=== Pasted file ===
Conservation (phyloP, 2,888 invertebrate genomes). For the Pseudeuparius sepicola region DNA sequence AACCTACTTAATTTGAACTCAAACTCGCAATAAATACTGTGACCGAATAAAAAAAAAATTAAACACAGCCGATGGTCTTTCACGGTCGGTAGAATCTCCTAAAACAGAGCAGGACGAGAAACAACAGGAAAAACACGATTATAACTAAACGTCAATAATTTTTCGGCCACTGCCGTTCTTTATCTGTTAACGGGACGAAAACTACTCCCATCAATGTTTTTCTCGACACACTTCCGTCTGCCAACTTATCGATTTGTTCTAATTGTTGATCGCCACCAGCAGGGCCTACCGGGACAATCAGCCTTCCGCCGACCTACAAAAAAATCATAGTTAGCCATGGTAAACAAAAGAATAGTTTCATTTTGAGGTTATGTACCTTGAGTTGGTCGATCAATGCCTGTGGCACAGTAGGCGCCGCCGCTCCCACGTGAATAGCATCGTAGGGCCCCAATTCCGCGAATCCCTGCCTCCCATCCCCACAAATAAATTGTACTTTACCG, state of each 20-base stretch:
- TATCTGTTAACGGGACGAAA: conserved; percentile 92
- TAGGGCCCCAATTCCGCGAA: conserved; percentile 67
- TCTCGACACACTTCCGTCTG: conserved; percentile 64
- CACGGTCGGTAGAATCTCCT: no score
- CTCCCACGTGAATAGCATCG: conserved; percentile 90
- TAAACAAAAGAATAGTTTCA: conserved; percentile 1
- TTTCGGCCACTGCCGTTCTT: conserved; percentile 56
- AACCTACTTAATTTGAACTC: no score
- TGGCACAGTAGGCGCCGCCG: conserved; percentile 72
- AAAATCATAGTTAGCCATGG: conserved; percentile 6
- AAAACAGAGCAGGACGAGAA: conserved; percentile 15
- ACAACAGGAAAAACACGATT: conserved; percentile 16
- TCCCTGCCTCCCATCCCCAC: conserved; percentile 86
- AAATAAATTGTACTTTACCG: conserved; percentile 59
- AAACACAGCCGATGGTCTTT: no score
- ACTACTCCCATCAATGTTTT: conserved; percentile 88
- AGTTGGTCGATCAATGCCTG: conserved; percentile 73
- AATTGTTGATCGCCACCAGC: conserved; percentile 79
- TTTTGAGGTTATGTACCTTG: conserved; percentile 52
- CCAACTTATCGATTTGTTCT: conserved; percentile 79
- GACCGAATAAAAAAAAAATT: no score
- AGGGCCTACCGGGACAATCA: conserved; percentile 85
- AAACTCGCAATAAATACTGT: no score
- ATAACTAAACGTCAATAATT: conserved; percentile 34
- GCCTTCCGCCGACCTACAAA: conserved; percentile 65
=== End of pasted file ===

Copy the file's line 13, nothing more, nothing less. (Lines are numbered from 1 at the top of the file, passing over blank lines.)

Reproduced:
- ACAACAGGAAAAACACGATT: conserved; percentile 16